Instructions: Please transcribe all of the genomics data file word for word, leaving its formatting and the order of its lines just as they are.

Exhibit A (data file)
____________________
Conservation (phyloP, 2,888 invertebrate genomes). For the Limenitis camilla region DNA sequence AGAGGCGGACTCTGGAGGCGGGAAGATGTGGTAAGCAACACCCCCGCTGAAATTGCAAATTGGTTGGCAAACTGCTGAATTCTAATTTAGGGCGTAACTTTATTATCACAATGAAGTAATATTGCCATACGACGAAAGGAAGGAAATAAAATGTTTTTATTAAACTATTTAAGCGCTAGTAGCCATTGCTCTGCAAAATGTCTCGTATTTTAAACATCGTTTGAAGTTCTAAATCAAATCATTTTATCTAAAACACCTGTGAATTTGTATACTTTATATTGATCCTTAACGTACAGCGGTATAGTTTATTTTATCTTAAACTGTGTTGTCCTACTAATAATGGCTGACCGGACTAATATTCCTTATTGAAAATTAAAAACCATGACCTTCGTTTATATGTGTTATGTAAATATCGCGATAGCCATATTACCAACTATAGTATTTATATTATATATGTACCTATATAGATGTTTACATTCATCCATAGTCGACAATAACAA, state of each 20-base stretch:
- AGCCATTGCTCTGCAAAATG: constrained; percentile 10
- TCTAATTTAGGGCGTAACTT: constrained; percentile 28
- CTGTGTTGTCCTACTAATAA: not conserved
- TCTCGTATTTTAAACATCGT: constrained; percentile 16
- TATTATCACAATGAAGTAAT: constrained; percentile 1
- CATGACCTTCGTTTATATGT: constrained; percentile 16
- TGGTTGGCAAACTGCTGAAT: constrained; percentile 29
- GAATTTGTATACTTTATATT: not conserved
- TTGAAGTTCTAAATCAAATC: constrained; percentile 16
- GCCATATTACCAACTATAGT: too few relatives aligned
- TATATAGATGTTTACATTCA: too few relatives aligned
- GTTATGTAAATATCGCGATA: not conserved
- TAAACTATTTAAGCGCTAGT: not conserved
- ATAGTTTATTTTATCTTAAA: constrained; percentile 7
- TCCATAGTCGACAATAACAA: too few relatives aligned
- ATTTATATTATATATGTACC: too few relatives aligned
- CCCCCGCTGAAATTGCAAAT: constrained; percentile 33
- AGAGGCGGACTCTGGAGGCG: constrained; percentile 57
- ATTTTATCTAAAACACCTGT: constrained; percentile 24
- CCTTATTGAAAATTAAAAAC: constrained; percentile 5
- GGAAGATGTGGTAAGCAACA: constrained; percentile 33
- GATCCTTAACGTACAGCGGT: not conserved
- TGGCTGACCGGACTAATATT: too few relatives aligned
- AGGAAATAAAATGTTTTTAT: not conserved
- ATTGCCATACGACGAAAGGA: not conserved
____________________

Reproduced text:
Conservation (phyloP, 2,888 invertebrate genomes). For the Limenitis camilla region DNA sequence AGAGGCGGACTCTGGAGGCGGGAAGATGTGGTAAGCAACACCCCCGCTGAAATTGCAAATTGGTTGGCAAACTGCTGAATTCTAATTTAGGGCGTAACTTTATTATCACAATGAAGTAATATTGCCATACGACGAAAGGAAGGAAATAAAATGTTTTTATTAAACTATTTAAGCGCTAGTAGCCATTGCTCTGCAAAATGTCTCGTATTTTAAACATCGTTTGAAGTTCTAAATCAAATCATTTTATCTAAAACACCTGTGAATTTGTATACTTTATATTGATCCTTAACGTACAGCGGTATAGTTTATTTTATCTTAAACTGTGTTGTCCTACTAATAATGGCTGACCGGACTAATATTCCTTATTGAAAATTAAAAACCATGACCTTCGTTTATATGTGTTATGTAAATATCGCGATAGCCATATTACCAACTATAGTATTTATATTATATATGTACCTATATAGATGTTTACATTCATCCATAGTCGACAATAACAA, state of each 20-base stretch:
- AGCCATTGCTCTGCAAAATG: constrained; percentile 10
- TCTAATTTAGGGCGTAACTT: constrained; percentile 28
- CTGTGTTGTCCTACTAATAA: not conserved
- TCTCGTATTTTAAACATCGT: constrained; percentile 16
- TATTATCACAATGAAGTAAT: constrained; percentile 1
- CATGACCTTCGTTTATATGT: constrained; percentile 16
- TGGTTGGCAAACTGCTGAAT: constrained; percentile 29
- GAATTTGTATACTTTATATT: not conserved
- TTGAAGTTCTAAATCAAATC: constrained; percentile 16
- GCCATATTACCAACTATAGT: too few relatives aligned
- TATATAGATGTTTACATTCA: too few relatives aligned
- GTTATGTAAATATCGCGATA: not conserved
- TAAACTATTTAAGCGCTAGT: not conserved
- ATAGTTTATTTTATCTTAAA: constrained; percentile 7
- TCCATAGTCGACAATAACAA: too few relatives aligned
- ATTTATATTATATATGTACC: too few relatives aligned
- CCCCCGCTGAAATTGCAAAT: constrained; percentile 33
- AGAGGCGGACTCTGGAGGCG: constrained; percentile 57
- ATTTTATCTAAAACACCTGT: constrained; percentile 24
- CCTTATTGAAAATTAAAAAC: constrained; percentile 5
- GGAAGATGTGGTAAGCAACA: constrained; percentile 33
- GATCCTTAACGTACAGCGGT: not conserved
- TGGCTGACCGGACTAATATT: too few relatives aligned
- AGGAAATAAAATGTTTTTAT: not conserved
- ATTGCCATACGACGAAAGGA: not conserved